Click on this link if you'd like to read a clinical case study on selecting a contact lens for astigmatic myopia.

Which add to choose? Many myopia controlling MFCLs have a single add design, such as the MiSight, Mylo and NaturalVue - so the add is selected for you. When it comes to MFCLs originally designed for presbyopes, which come in a variety of add powers, the best place to look to for evidence-based guidance is two studies by Jeff Walline and co-authors. Firstly, the 2013 study entitled 'Multifocal contact lens myopia control' was the first to investigate the CooperVision "D" (distance) centred MFCL design. The Proclear material and a +2.00 add was used, and compared to historical controls, there was a 29% reduction in axial elongation and 50% reduction in refractive progression over two years. Secondly, the 2020 publication of the three-year Bifocal Lenses in Nearsighted Kids (BLINK) study compared +1.50 and +2.50 Add CooperVision "D" (distance) centred MFCLs, this time in the Biofinity material, and found only the +2.50 Add had a significant myopia control effect. It slowed axial elongation by 36% and refractive progression by 43% compared to a concurrent control group.

Jeff Walline wrote a blog for this website to give you advice on which add to choose for a reusable MFCL.  He advocates starting with a +2.50 Add, and to expect that, as they found in the BLINK study, that an extra -0.50 to -0.75 over-refraction is likely to be needed to achieve best corrected acuity.

A fascinating clinical innovation is that colleagues are now considering is the Synergeyes Duette Progressive Distance Centred hybrid lens for myopia control. Advantage - any corneal astigmatism should be mostly masked by the rigid lens centre. Disadvantage - the six-monthly replacement schedule. With adds up to +5.00, this is leading to some pondering of MFCL customisation and whether a higher add will lead to a better treatment effect, which has not yet been conclusively demonstrated in research - we're sure to learn more with time.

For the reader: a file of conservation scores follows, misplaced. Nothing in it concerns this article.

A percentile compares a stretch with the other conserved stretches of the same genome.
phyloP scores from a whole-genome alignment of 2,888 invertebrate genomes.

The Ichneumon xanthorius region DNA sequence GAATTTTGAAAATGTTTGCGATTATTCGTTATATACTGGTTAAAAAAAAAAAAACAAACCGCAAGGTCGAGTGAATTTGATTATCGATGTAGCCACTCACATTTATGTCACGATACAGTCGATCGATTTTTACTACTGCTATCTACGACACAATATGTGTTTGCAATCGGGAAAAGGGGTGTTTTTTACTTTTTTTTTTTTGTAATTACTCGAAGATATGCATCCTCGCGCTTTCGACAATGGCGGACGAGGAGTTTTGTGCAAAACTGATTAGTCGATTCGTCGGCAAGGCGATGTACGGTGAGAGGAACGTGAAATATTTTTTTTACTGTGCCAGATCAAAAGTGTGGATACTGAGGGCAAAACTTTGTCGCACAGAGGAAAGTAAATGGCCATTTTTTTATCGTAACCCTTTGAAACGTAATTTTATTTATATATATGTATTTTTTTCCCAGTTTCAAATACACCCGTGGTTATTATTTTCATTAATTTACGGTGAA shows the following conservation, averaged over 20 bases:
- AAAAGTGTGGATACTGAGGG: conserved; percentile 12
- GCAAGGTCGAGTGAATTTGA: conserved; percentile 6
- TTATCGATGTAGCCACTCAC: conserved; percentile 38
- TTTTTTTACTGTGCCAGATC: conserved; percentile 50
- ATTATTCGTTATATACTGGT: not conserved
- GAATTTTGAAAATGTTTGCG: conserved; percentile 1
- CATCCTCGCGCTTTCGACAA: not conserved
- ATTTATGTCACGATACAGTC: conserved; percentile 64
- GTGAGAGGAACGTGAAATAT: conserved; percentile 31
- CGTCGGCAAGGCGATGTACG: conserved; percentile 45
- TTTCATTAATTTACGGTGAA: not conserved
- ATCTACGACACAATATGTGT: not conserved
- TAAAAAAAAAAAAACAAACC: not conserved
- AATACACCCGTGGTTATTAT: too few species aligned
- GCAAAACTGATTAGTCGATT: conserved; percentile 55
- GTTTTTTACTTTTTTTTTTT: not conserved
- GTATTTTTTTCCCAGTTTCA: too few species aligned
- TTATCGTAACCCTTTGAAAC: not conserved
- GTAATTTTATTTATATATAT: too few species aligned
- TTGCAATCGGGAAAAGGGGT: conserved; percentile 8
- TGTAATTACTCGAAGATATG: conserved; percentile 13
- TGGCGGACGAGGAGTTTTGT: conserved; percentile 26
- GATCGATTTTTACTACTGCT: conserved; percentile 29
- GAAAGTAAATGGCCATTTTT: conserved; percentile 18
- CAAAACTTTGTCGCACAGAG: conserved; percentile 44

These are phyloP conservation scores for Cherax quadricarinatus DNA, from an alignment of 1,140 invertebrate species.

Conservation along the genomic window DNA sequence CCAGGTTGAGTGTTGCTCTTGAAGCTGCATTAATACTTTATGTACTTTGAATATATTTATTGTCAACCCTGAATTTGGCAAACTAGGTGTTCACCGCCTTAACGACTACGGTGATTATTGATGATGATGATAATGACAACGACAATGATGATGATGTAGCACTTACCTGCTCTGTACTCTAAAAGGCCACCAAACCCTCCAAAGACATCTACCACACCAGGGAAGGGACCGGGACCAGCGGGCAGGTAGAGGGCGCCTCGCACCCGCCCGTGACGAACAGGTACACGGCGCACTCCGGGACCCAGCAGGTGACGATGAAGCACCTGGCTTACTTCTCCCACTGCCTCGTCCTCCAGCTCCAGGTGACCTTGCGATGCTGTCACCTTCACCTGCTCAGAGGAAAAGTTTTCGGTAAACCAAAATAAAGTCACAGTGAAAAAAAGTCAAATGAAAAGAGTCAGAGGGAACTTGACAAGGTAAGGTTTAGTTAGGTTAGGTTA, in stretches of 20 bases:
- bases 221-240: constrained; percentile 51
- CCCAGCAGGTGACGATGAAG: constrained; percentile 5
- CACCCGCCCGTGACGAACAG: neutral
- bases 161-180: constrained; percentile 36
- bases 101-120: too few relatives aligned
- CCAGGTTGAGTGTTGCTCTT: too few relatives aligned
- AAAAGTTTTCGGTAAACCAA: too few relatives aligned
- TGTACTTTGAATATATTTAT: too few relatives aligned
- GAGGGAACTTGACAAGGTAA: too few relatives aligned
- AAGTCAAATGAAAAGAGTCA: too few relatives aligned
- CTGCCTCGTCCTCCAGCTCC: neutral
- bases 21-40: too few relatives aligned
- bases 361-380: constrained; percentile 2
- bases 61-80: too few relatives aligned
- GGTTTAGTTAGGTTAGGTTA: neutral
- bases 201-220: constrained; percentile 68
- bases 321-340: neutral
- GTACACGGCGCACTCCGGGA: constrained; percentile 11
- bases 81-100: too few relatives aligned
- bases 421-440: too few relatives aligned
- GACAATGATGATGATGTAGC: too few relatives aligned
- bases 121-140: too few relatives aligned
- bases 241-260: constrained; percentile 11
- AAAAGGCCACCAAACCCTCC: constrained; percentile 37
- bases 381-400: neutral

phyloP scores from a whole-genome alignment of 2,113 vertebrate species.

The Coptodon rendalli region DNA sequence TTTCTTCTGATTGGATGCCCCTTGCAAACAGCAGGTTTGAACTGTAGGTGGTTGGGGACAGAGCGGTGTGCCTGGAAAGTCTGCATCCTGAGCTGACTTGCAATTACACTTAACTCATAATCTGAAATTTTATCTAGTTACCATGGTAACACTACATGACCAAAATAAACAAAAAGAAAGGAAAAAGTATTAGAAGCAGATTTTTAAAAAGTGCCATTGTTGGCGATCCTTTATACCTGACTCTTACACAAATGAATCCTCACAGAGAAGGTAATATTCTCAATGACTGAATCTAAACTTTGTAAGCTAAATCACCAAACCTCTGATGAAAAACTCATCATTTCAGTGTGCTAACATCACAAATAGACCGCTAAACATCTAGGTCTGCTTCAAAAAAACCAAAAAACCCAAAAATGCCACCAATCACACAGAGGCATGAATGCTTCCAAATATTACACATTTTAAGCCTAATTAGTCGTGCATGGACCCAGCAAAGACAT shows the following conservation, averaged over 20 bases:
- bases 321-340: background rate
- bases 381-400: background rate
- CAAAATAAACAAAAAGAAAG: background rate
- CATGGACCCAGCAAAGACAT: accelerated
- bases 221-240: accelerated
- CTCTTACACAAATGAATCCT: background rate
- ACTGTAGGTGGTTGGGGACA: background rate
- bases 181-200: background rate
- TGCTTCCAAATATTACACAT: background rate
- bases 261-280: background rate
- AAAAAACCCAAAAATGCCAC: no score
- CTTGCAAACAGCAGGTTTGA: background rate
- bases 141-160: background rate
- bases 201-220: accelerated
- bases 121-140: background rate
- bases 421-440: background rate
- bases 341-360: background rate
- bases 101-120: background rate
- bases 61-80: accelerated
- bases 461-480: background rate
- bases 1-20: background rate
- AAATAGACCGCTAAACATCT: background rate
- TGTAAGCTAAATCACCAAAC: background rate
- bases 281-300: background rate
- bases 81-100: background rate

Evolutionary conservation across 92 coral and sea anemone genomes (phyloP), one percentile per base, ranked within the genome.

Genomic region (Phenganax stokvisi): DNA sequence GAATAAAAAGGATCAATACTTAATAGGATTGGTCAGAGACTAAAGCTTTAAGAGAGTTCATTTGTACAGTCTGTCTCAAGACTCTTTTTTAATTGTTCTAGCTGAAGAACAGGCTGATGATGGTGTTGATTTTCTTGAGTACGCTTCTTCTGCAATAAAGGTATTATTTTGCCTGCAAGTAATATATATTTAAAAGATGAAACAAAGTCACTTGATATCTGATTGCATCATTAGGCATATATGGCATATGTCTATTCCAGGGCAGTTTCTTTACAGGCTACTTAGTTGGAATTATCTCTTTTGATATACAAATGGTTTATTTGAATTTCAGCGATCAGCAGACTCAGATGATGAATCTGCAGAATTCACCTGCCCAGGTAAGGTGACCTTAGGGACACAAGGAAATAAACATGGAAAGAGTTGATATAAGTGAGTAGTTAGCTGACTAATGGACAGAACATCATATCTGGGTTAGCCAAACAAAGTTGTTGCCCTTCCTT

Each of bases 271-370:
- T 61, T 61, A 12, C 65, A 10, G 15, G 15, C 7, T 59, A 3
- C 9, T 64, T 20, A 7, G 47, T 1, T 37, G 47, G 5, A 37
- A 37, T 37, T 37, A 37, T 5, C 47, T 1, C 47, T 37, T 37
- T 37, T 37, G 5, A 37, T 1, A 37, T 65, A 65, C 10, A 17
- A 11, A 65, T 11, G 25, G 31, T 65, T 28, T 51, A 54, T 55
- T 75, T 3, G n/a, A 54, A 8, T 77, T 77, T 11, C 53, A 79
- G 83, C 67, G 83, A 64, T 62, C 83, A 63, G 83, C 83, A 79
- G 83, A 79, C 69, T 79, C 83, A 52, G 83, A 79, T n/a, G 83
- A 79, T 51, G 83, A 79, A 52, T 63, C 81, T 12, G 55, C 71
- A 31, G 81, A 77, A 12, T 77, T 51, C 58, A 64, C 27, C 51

Is over-refraction needed? The fitting procedure in children seems to depend on the design.

  • In the MiSight three-year study, the children were fit on their best-sphere refraction.
  • In the BLINK three-year study on CooperVision centre distance multifocals where the +2.50 Add was found to be effective, the researchers found that they needed to give the children an extra -0.50 to -0.75D over-refraction more than their best-sphere for good acuity.
  • The NaturalVue Quickstart Calculator recommends starting with a spectacle refraction 'one click into the green' and then inputting this into their calculator to ensure that 'the patient is not overplussed' when wearing this design.
  • The 'extended depth of focus (EDOF)' designs researched by Sankaridurg et al 2019, one of which has been commercialised as mark'ennovy Mylo, does not have these specific findings or guidance available. The study does mention that the contact lens power was adjusted if "high contrast acuity had fallen by one line or more in comparison to previous or baseline visit".